- Find your cat’s favorite sleeping spot and leave them some of your clothes or your pillow. The point is to find something that has your scent on it, so your cat can sleep with it and feels you close even if you’re gone. It will help them relax.
How do I keep my indoor cat active?
Bird Viewing Stations
- The reason that domesticated cats kill so many birds and small mammals is that those animals are the natural prey of their ancestors. You can indulge that attraction by setting up a bird viewing station inside. Simply install a cat window perch and put up a bird feeder or bath right outside the window. Your pet cat will have hours of viewing pleasure and the wildlife will be safe.
- Cats are extremely curious animals. If an indoor cat doesn’t have enough stimulation indoors it’s going to get bored and try to get outside. In addition to toys, you can help your cat exercise its natural hunting instinct by hiding its favorite treats around the house. Freeze treats in ice cubes or uses special cat treat puzzles and toys that make your cat work to extract its reward to offer hours of mental stimulation.
Pets in Pairs
- Few of us can be home all day to love our cats, so consider getting a second cat as a companion. Having a buddy to run and play with can go a long way in keeping indoor cats happy and stimulated. Having a feline companion can help keep indoor cats happy.
- Catnip is a plant in the mint family (Nepeta cataria) that contains a natural oil called nepetalactone which has a unique effect on cats. When inhaled, nepetalactone is interpreted by the feline olfactory system as a natural cat pheromone. When cats rub on or chew catnip, it produces a mild natural high that is both harmless and temporary, but that is pleasurable to cats. It can be one more tool to help keep your indoor cat stimulated and happy. Catnip comes in dried form to fill sachets or special cat toys, as well as in spray form to mist toys or cat beds.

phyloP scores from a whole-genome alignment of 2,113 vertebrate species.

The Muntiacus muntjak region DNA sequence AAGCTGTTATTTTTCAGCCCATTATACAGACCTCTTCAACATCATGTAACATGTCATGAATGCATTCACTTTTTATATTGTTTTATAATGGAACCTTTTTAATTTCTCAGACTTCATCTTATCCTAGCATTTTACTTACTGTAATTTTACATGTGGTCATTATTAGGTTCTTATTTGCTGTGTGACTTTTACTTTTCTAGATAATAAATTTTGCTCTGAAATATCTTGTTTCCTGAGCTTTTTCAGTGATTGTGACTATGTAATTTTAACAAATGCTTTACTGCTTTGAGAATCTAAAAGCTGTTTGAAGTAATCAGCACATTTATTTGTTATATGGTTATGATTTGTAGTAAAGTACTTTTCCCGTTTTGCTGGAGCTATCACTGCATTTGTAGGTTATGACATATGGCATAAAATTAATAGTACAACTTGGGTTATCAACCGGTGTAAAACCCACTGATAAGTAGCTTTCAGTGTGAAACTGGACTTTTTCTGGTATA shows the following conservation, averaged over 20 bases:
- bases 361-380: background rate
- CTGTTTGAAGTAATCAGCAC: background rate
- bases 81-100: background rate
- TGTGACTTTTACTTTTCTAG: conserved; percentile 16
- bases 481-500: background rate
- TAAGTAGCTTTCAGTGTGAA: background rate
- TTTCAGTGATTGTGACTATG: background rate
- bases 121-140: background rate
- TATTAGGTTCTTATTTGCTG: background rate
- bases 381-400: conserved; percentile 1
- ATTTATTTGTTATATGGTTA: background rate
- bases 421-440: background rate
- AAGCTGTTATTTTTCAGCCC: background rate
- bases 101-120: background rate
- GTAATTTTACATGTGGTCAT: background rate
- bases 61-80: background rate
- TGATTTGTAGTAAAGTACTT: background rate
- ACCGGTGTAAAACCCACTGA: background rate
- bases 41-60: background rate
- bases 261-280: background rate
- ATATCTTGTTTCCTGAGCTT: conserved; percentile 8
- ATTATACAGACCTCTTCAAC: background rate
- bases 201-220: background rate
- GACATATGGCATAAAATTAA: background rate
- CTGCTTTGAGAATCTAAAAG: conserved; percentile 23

- Wild cats are natural climbers, pursuing prey into the trees and seeking high places when frightened. Your pet cat retains those same climbing instincts. Cat trees are a tried and true way of allowing your cat to exercise its urge to climb, and they come in all shapes and sizes to fit your space and decor.
Go for a Walk
- It might sound crazy but it is possible to train your cat to walk on a leash. If you must let your cat outside, this is the most responsible way to do it. It’s easiest to start training your cat when it’s just a kitten, but even older cats can learn. With patience, you can teach your cat to walk on a leash.
- Another way to give your kitty some fresh air is to install a “catio.” A catio is an enclosed structure that you can install in your yard or on your deck or patio to give your cat some time outside without having to put it on a leash or putting wildlife in danger (or your cat in danger from wildlife).
Spay and Neuter
- Always spay and neuter your pet cats. Intact cats can be driven by hormones to try to escape outside to try to find a mate. By spaying and neutering, you eliminate this added stress on your pet cat while at the same time minimizing the allure of the outdoors.
This last one is simple. You love your cat, and that love can be the most powerful tool you have to keep it happy. Often the most effective way of keeping your indoor cat happy is to just pay attention to it.
Snuggle your cat, pet your cat, and play with your cat every day. You’ll be surprised at how far a little attention from its human can go in ensuring your indoor cat’s wellbeing.
Is having an indoor cat cruel?
Cats can have extremely happy, healthy, normal lives when they’re indoors. They’re avoiding the stress that comes from chronic threats (and the physical and psychological problems that derive from that), other animals from cats to coyotes, the cruelty of many people, poisonous plants, traffic, illnesses from infections to feline leukemia to rabies to FIV, being drowned (a problem in irrigation-pipe-ridden cities like mine), toasted, frozen, stolen, trapped, tortured.
Keeping a cat safe by keeping him indoors without the tools to exercise his instincts would be cruel, indeed. So yes, if you are providing a safe and entertaining environment for your cat indoors then it would not be cruel!